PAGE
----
You might have heard that the world’s glaciers are disappearing. Climate change is warming the globe and causing the ice in the Arctic – and, to some extent, the Antarctic – to melt into the ocean. The effects are wide and far-reaching, and while we hear mostly about the concerns for people in low-lying, coastal areas losing their cities to the sea, they’re not the only ones with something to lose.
Mountain cities, like those in the Himalayas, have depended on glaciers and the surrounding ecosystem for fresh water, and as they disappear, so do those hydration sources.
Until recently, at least, when science stepped up to the plate once again – this time with artificial glaciers.
A Ladakhi inventor named Sonam Wangchuk has created these amazing little things, which he calls “ice stupas.”
They store frozen water so it can be used to hydrate crops during dry seasons and droughts.
Ladakh is a mountainous region of northern India, situated on the Tibetan Plateau between the Karakoram and Himalayan mountain rangers. The Tibetan Plateau and the surrounding mountains contain more ice than any other non-polar area on the planet, much of which has traditionally been stored in glaciers that help feed major – and vital – Asian waterways.
Those natural glaciers have been receding quickly since 2003, and with lower and lower annual snowfall totals, they’re not having the opportunity to regenerate, either.
Ladakh gets little annual rainfall, with the majority coming in the summer months. Demand for meltwater is high in April and May, when crops are being planted, but without glacial water to fill the streams, beds are running dry.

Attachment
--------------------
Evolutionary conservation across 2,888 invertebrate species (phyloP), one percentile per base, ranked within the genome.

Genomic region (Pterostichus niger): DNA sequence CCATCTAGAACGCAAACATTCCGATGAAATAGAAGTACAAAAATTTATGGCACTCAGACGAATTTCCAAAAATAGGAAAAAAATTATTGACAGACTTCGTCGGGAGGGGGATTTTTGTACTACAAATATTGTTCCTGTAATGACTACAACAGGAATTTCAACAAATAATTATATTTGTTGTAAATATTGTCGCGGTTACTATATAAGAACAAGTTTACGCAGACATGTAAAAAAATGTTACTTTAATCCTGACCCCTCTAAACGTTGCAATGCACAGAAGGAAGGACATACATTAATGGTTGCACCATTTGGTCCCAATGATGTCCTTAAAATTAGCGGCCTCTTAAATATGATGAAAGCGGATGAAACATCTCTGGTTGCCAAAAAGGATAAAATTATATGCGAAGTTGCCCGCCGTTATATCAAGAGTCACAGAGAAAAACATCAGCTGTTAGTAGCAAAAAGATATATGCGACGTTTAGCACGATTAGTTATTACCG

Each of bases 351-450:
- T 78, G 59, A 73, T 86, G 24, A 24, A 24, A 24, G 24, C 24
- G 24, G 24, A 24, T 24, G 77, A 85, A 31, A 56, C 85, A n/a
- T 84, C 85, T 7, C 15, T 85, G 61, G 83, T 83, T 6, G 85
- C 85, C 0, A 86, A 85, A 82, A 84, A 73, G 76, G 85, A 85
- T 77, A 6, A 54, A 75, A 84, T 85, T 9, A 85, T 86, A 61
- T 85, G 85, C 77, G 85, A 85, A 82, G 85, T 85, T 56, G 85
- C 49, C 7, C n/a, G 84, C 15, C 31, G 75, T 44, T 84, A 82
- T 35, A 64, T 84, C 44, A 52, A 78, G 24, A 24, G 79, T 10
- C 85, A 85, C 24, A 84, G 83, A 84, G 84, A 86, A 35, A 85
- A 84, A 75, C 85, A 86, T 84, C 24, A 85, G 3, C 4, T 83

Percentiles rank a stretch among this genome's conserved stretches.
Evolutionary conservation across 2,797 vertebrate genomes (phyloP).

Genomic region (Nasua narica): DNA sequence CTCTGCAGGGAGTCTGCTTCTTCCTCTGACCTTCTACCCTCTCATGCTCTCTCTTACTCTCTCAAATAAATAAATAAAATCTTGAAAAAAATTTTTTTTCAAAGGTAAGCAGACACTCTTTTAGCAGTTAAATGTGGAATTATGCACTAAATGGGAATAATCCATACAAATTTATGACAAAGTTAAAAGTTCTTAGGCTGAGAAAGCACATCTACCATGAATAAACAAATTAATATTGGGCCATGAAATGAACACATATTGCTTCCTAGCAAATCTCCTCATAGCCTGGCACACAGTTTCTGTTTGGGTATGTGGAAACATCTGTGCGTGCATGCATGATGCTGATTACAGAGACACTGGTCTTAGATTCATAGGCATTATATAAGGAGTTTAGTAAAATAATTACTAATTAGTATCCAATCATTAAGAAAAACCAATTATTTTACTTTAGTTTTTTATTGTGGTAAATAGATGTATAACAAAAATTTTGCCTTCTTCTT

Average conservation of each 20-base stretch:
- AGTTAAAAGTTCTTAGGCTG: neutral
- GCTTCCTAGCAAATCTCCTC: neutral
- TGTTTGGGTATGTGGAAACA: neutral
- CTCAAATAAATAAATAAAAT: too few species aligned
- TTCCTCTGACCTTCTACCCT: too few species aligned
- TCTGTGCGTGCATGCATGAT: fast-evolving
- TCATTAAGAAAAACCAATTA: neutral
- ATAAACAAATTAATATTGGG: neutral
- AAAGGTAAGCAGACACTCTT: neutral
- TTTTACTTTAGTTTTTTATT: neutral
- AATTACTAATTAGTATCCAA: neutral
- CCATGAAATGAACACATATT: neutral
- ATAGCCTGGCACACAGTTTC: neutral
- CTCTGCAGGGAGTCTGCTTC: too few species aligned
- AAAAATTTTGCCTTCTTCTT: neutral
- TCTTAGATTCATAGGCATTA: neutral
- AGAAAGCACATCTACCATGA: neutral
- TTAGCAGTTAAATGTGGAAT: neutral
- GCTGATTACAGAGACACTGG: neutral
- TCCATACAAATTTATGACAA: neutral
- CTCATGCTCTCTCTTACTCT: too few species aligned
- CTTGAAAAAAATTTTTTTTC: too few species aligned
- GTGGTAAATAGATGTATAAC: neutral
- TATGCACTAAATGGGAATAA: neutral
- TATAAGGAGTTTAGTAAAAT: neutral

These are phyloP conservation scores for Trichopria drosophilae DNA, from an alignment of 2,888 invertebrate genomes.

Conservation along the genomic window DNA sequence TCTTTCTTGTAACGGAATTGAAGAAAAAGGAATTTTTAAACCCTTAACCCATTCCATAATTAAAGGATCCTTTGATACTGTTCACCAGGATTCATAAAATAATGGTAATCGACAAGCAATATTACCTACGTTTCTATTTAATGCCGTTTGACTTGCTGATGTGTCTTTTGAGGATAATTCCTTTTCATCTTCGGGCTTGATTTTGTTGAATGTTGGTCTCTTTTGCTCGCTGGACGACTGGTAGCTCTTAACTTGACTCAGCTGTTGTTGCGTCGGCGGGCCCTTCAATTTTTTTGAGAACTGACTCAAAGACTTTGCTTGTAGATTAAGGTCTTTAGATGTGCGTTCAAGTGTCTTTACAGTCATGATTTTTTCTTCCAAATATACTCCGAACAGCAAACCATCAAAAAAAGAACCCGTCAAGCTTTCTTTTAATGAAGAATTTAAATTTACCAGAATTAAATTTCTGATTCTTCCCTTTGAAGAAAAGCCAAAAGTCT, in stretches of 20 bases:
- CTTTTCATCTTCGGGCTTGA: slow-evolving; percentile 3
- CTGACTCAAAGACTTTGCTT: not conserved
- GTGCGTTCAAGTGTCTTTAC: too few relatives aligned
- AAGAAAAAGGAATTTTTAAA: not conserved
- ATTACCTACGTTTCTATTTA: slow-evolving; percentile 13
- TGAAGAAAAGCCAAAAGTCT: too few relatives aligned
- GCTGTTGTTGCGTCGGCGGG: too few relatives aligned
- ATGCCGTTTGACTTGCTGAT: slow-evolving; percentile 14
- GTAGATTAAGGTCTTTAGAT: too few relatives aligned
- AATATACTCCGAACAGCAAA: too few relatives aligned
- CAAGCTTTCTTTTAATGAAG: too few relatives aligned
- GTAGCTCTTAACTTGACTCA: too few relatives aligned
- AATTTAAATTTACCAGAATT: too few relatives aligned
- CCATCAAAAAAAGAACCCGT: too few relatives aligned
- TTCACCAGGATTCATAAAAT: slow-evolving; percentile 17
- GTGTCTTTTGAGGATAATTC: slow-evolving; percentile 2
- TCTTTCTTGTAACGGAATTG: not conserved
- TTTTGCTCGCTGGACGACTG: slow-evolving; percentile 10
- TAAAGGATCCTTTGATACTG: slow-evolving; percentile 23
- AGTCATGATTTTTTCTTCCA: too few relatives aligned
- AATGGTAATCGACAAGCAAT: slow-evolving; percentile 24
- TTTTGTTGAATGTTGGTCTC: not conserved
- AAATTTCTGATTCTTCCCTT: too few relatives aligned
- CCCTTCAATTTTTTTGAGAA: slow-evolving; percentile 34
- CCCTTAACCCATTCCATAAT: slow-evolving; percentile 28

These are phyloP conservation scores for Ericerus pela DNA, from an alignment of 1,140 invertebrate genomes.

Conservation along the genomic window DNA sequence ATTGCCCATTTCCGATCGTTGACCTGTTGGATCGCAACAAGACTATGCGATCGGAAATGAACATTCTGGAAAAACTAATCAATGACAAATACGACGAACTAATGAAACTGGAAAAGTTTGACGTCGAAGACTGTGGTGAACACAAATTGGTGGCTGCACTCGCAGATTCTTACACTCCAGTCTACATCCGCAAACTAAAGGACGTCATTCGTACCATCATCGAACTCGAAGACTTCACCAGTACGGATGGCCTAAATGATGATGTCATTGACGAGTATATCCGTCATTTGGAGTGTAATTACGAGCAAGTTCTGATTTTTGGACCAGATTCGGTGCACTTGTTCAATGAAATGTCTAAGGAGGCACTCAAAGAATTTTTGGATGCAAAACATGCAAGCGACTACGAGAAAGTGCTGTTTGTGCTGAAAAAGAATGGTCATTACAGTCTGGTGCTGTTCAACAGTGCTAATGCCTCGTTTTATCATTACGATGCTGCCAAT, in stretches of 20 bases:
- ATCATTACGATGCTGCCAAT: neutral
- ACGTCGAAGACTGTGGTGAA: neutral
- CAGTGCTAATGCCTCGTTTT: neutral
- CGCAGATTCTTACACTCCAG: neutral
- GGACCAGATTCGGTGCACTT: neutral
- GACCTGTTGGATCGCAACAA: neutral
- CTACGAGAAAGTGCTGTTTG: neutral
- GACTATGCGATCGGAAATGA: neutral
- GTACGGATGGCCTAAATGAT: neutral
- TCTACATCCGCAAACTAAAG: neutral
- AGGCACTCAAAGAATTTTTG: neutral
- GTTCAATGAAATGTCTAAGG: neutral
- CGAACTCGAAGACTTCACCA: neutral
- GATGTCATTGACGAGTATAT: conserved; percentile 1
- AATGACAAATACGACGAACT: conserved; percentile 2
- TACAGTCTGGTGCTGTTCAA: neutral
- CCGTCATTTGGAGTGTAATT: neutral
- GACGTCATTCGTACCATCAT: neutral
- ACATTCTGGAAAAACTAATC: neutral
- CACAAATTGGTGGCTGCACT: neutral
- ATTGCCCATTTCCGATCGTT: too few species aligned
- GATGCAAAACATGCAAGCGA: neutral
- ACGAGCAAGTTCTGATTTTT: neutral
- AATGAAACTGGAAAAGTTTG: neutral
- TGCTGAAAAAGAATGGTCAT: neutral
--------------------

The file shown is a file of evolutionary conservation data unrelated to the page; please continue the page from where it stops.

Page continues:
A 2017 study found that, over the past 60 years, about 20% of the ice reserves in the area have completely disappeared.
That’s where civil engineer Chewang Norphel enters the picture. He devised a reservoir system back in the 1980s that utilized dams and channels to divert large amounts of glacial water into manmade lakes on a shady part of the mountain where it could freeze. It worked, though the ice melted too quickly and would disappear before the summer rains could arrive with reinforcements.
In 2013, Wangchuk had the idea of freezing the water into a conical tower, which would expose less of the surface area to the sun. The resulting irrigation system was as simple as it was brilliant – he buried a long pipeline underground, with one end tapping into a glacial stream or naturally occurring reservoir in the mountains. Gravity took it from there, rushing water toward more populated areas.
There, the pipeline connected at a sharp angle to another, narrower version that rose out of the ground like a telephone pole.
Gravity pushed the water straight up and out, like a sprinkler that quickly froze before it could land back on the ground. The result was a large cone of ice around the vertical pipe.
The shape it made resembled a stupa, a traditional Buddhist prayer monument that dot the surrounding landscape. That’s how the ice stupa got its name.
The new ice stupas melt during late spring, right when the farmers need fresh water the most and as more and more of them are erected, they continue to work like a charm.
They’re catching on outside of India, too, in places like Switzerland, and in 2016, Wangchuk won a Rolex Award for Enterprise.
Wangchuk’s company has been challenged on their legal right to divert glacial meltwater, and though they’re helping to mitigate a crisis, the ice stupas aren’t permanently solving the issue of the receding glaciers.
That said, the only way us humans are going to survive is to figure out how to work around climate change – that is, until somebody at the top (or a lot of somebodies) decide to fix it for good.